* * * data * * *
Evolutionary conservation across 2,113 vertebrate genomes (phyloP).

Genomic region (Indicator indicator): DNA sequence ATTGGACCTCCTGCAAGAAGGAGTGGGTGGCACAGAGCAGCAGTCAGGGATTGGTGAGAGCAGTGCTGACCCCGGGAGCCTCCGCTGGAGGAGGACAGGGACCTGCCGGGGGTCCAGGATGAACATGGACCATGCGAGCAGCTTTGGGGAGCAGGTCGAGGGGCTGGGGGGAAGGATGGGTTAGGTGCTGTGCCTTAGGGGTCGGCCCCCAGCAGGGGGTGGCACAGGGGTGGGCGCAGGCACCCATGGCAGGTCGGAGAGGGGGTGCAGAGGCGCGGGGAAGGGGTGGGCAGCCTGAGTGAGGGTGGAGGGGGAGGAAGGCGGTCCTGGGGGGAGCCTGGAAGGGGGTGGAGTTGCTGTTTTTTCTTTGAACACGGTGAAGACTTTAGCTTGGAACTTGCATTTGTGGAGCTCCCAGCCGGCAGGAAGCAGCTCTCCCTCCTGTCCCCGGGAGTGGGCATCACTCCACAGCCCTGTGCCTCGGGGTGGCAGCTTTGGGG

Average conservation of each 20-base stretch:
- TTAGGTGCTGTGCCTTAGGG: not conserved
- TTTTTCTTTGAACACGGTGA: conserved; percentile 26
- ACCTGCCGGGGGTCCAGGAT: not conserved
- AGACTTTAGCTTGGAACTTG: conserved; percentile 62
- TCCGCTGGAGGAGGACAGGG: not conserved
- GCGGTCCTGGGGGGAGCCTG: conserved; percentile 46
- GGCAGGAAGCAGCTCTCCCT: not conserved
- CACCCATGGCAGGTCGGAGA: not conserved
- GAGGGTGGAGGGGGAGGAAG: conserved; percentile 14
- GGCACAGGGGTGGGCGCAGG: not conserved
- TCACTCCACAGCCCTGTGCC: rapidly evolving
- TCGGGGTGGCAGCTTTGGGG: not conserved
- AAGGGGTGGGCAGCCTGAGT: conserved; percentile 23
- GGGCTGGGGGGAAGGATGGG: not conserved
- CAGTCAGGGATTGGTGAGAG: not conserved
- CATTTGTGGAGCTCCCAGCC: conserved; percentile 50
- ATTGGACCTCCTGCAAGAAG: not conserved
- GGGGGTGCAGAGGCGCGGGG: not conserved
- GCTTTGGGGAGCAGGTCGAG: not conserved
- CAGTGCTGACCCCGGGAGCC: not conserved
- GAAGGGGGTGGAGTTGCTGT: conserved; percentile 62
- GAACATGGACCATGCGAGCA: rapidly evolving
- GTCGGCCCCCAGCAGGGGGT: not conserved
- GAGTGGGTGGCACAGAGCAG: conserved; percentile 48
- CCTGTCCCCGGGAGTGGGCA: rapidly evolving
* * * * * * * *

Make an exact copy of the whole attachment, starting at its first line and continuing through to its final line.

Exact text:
Evolutionary conservation across 2,113 vertebrate genomes (phyloP).

Genomic region (Indicator indicator): DNA sequence ATTGGACCTCCTGCAAGAAGGAGTGGGTGGCACAGAGCAGCAGTCAGGGATTGGTGAGAGCAGTGCTGACCCCGGGAGCCTCCGCTGGAGGAGGACAGGGACCTGCCGGGGGTCCAGGATGAACATGGACCATGCGAGCAGCTTTGGGGAGCAGGTCGAGGGGCTGGGGGGAAGGATGGGTTAGGTGCTGTGCCTTAGGGGTCGGCCCCCAGCAGGGGGTGGCACAGGGGTGGGCGCAGGCACCCATGGCAGGTCGGAGAGGGGGTGCAGAGGCGCGGGGAAGGGGTGGGCAGCCTGAGTGAGGGTGGAGGGGGAGGAAGGCGGTCCTGGGGGGAGCCTGGAAGGGGGTGGAGTTGCTGTTTTTTCTTTGAACACGGTGAAGACTTTAGCTTGGAACTTGCATTTGTGGAGCTCCCAGCCGGCAGGAAGCAGCTCTCCCTCCTGTCCCCGGGAGTGGGCATCACTCCACAGCCCTGTGCCTCGGGGTGGCAGCTTTGGGG

Average conservation of each 20-base stretch:
- TTAGGTGCTGTGCCTTAGGG: not conserved
- TTTTTCTTTGAACACGGTGA: conserved; percentile 26
- ACCTGCCGGGGGTCCAGGAT: not conserved
- AGACTTTAGCTTGGAACTTG: conserved; percentile 62
- TCCGCTGGAGGAGGACAGGG: not conserved
- GCGGTCCTGGGGGGAGCCTG: conserved; percentile 46
- GGCAGGAAGCAGCTCTCCCT: not conserved
- CACCCATGGCAGGTCGGAGA: not conserved
- GAGGGTGGAGGGGGAGGAAG: conserved; percentile 14
- GGCACAGGGGTGGGCGCAGG: not conserved
- TCACTCCACAGCCCTGTGCC: rapidly evolving
- TCGGGGTGGCAGCTTTGGGG: not conserved
- AAGGGGTGGGCAGCCTGAGT: conserved; percentile 23
- GGGCTGGGGGGAAGGATGGG: not conserved
- CAGTCAGGGATTGGTGAGAG: not conserved
- CATTTGTGGAGCTCCCAGCC: conserved; percentile 50
- ATTGGACCTCCTGCAAGAAG: not conserved
- GGGGGTGCAGAGGCGCGGGG: not conserved
- GCTTTGGGGAGCAGGTCGAG: not conserved
- CAGTGCTGACCCCGGGAGCC: not conserved
- GAAGGGGGTGGAGTTGCTGT: conserved; percentile 62
- GAACATGGACCATGCGAGCA: rapidly evolving
- GTCGGCCCCCAGCAGGGGGT: not conserved
- GAGTGGGTGGCACAGAGCAG: conserved; percentile 48
- CCTGTCCCCGGGAGTGGGCA: rapidly evolving